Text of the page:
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No lasting effects anticipated

But attempted bombing does increase anxiety, counselor says

The Daily Mining Gazette
November 8, 2001

HOUGHTON — Just three days removed from an attempted fire-bombing at Michigan Tech University, it’s business as usual for local residents and businesses.

Phil Nancarrow, pastor of Portage Lake United Church located near the MTU campus, said some of the people he’s spoken with since police discovered the bombs Monday have expressed anger at those responsible, but the threats do not seem to be a topic of acute concern.

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“I didn’t get the sense that people were especially personally threatened by what happened on campus Monday,” Nancarrow said.

Police discovered the fire bombs just after 3:30 a.m. at a pair of MTU forestry buildings. The bombs did not detonate. Genetic research on aspen trees is conducted in one of the buildings. It is the type of research targeted around the country by eco-terrorists affiliated with various extremist environmental organizations.

No one has claimed responsibility for planting the bombs at MTU. The FBI and federal Bureau of Alcohol, Tobacco and Firearms continue to investigate.

Students are handling the situation well, according to Donald Williams, director of Tech’s counseling services.

“I think that it’s been an issue of concern for most students that we’ve seen similar to that of Sept. 11,” Williams said.

The number of students seeking counseling has been up since the terrorist attacks on New York and Washington, D.C., he said. The number of hits on the MTU counseling web page also has increased.

Williams said the attempted bombing coming on the heels of the Sept 11 attacks could result in some students experiencing a whole range of emotions and conditions, including anxiety, insomnia, depression, feeling more emotional, poor concentration and pessimism.

“I think that it creates a general sense of anxiety as a whole,” he said.

Such anxiety probably doesn’t extend to people who may be considering traveling to the Keweenaw, various tourism experts said.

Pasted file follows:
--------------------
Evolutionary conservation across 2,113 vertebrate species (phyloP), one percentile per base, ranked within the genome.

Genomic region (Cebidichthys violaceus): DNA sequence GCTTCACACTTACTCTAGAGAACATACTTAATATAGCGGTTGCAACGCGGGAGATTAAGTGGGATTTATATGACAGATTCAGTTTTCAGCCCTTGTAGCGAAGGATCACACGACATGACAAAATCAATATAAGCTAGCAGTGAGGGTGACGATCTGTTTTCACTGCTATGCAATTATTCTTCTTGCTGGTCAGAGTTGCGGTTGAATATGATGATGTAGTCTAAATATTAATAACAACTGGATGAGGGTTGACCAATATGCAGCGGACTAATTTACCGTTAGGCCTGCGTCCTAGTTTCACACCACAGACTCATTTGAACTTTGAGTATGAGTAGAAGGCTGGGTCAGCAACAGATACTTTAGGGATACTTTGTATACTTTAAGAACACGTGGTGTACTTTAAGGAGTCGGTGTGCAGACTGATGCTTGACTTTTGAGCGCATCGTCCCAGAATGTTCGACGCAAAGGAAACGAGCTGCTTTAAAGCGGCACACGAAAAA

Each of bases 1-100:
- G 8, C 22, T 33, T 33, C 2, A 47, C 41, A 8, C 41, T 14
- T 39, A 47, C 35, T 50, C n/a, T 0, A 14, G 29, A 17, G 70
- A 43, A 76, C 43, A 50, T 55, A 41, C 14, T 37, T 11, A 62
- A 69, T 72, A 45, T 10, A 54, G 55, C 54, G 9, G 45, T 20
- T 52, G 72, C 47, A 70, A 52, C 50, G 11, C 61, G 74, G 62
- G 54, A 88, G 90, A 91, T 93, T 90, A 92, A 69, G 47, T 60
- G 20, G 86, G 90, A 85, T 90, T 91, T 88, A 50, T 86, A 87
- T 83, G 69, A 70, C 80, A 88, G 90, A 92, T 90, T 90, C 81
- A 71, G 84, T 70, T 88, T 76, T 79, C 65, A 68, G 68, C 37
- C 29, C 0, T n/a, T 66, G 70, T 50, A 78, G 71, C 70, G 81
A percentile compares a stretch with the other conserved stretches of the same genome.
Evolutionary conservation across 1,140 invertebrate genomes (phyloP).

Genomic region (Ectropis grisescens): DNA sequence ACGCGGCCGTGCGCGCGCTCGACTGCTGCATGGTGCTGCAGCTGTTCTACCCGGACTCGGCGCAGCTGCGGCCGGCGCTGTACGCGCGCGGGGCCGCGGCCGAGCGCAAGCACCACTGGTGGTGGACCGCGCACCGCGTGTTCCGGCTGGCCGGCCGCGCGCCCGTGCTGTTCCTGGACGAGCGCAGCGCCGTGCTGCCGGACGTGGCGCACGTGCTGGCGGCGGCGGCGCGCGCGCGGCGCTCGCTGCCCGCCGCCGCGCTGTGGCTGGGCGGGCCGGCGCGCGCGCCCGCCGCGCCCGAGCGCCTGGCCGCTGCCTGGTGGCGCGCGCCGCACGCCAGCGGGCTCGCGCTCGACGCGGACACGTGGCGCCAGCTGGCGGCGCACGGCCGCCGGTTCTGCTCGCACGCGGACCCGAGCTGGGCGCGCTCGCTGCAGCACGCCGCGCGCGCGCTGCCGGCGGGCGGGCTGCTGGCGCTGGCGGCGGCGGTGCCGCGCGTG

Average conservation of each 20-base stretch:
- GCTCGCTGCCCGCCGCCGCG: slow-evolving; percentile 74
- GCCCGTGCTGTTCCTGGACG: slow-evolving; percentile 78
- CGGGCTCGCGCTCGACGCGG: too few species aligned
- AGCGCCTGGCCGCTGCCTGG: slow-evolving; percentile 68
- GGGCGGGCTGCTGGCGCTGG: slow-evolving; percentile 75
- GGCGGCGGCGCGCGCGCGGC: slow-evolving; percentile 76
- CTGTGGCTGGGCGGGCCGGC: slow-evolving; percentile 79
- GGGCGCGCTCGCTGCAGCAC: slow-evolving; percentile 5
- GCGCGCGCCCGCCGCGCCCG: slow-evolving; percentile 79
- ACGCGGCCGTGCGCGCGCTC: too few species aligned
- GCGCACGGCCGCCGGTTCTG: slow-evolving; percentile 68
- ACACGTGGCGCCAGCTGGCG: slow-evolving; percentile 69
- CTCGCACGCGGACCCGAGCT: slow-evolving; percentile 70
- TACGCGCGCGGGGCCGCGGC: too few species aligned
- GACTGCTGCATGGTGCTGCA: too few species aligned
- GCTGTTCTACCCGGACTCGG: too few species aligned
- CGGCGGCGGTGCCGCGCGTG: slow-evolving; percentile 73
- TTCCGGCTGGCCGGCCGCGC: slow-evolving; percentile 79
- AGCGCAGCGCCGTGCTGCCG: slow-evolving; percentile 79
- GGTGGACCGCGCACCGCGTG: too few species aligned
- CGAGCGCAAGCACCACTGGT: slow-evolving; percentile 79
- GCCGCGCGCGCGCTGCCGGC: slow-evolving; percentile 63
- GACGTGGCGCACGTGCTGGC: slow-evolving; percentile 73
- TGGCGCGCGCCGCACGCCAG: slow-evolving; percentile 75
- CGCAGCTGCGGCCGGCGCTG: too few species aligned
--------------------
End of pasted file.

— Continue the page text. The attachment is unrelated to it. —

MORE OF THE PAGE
Mary Hunt, co-author of “Hunts’ Guide to Michigan’s Upper Peninsula,” said many people living downstate won’t dwell long on the fact that bombs were found in Houghton.

“People forget really fast,” she said. “These incidents are so far removed from anybody’s everyday experience.”

Hunt, who lives in Albion but has a home in Jacobsville, said people tend to idealize an isolated location like the Upper Peninsula. She said she doesn’t anticipate anyone being deterred from travelling to the Keweenaw, particularly the large number of people who have family in the area.

“It’s a part of their lives; they’re not going to be deterred by something like this,” she said.

Using Michigan State University as an example, Hunt said concerns about rowdy student behavior are recalled more clearly by most people than the 1999 eco-terrorist attack on an MSU laboratory.

“They’ve got a serious public relations problem, but it doesn’t have to do with one (terrorist) event,” she said.

Keith Niemela, executive director of the Keweenaw Peninsula Chamber of Commerce, said Monday’s incident isn’t preoccupying local business owners.

“We’re always facing challenges of one thing or another,” Niemela said. “There haven’t been any plans or changes that people have planned because of this.”

Laura O’Neill, assistant manager at Hancock’s Ramada Inn, said she’s noticed no effect on bookings.

“I think that snow is your biggest determinant of (winter tourism),” O’Neill said. “People are going to continue with their lives.”

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Material from The Daily Mining Gazette © 2001-2004, Ogden News Publishing of Mich.